I know personally I run the risk of just working all the time now because I don’t have to be at the gym to train; I’m not meeting someone for exercise or catch-ups. So it’s a whole new way of working and I think you need to be really aware of that with your teams.


Should that responsibility fall back on the organisation because of their commercial goals and their desire to keep moving forward? Should they be buying digital gym memberships to support their team members, for example?

For me, the most important thing is to allow people to settle into this new way of living. It’s about understanding that people will block out times in their calendar that suit them to be active, and that may be different times for different people. In my mind ‘nine to five’ no longer existed anyway, but that’s even more evident now that we’re all comfortable with the fact that ‘nine to five’ office hours literally don’t exist anymore.

We need to start having really open, honest conversations with our teams and our managers about what works best for us, and that has to include flexibility. What I’m seeing across many organisations is panic: “Oh my god, we’ve got to keep things normal!” But there is no normal anymore. Yes, we still have to do business. Yes, there are things we need to achieve. But we will all settle into it if we just give it time.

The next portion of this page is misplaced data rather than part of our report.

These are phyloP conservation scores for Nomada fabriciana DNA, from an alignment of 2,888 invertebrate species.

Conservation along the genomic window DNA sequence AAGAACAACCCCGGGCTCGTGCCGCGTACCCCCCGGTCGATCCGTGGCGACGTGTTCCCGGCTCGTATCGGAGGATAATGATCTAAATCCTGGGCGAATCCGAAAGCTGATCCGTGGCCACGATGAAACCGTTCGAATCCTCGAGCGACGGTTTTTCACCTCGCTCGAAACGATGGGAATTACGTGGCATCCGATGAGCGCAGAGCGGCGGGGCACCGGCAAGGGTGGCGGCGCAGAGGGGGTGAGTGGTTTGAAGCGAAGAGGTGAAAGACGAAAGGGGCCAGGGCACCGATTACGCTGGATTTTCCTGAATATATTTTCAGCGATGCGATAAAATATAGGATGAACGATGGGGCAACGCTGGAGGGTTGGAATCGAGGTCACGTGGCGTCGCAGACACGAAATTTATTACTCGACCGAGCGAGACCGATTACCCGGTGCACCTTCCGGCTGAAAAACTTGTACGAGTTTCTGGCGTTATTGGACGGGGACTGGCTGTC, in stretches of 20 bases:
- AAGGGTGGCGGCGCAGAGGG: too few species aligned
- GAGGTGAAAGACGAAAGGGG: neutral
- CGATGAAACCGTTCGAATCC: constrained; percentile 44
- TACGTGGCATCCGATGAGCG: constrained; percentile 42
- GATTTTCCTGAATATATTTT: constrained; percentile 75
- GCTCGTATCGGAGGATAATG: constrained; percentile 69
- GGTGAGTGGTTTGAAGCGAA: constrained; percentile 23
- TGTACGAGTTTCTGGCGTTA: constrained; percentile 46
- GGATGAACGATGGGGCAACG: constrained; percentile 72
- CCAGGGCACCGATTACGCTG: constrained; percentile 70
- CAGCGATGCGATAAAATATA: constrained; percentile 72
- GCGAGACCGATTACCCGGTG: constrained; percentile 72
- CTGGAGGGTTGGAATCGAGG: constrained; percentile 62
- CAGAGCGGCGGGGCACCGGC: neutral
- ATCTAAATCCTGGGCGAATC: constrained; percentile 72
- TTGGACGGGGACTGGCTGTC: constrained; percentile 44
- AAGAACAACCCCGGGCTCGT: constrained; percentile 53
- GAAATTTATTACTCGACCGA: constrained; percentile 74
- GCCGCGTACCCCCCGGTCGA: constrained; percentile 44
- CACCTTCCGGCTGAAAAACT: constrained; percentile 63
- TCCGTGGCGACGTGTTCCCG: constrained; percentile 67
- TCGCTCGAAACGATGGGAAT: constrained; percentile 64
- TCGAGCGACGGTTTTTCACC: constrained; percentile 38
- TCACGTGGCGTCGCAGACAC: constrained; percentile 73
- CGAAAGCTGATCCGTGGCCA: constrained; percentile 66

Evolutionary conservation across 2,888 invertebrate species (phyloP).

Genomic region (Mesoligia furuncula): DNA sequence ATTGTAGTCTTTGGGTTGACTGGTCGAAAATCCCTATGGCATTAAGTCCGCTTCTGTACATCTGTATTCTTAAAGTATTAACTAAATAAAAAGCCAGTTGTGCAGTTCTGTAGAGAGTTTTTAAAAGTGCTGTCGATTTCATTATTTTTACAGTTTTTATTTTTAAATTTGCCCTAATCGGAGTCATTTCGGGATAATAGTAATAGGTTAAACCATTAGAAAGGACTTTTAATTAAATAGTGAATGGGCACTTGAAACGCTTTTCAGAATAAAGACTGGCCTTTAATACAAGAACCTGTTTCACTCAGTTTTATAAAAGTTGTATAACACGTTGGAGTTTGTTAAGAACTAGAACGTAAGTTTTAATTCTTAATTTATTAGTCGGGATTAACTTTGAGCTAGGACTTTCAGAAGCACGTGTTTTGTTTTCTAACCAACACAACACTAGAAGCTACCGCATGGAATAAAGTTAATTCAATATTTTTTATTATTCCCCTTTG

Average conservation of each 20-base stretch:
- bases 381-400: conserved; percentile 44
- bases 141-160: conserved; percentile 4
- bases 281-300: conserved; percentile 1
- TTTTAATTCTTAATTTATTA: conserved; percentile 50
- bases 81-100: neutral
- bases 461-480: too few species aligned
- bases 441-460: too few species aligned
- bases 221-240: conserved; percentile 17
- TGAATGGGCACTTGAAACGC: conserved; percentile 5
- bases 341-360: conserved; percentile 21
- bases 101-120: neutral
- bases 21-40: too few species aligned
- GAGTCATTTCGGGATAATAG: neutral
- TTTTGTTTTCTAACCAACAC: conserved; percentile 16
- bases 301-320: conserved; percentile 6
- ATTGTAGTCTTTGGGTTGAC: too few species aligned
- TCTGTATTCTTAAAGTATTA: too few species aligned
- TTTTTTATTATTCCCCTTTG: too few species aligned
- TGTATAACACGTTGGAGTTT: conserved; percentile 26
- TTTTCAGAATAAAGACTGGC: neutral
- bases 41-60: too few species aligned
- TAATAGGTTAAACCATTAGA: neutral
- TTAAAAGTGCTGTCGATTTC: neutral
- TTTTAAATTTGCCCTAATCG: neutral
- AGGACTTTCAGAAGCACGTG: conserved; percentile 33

What would your top tip be for leaders who are trying to operate while dealing with panic?

Be human first. More than ever we need to connect, build relationships and show understanding. The world has changed and everybody is reacting in different ways. Some people are in a complete panic. People are grieving. There’s a grief process that has to go on because suddenly we can’t see extended family or friends. People have lost their social lives, their social connections. You have to allow that level of grief.

Our leaders right now are the ones who need to be calm. And I know that’s really challenging, but maintaining your own mental health first is critical. Leaders have to figure out what works for them and then help their team look after their own mental health. For me, I have to get my home gym set up. If I don’t exercise every day, I’m just not great. 


How do you navigate a mass grieving process when people have never felt like this before?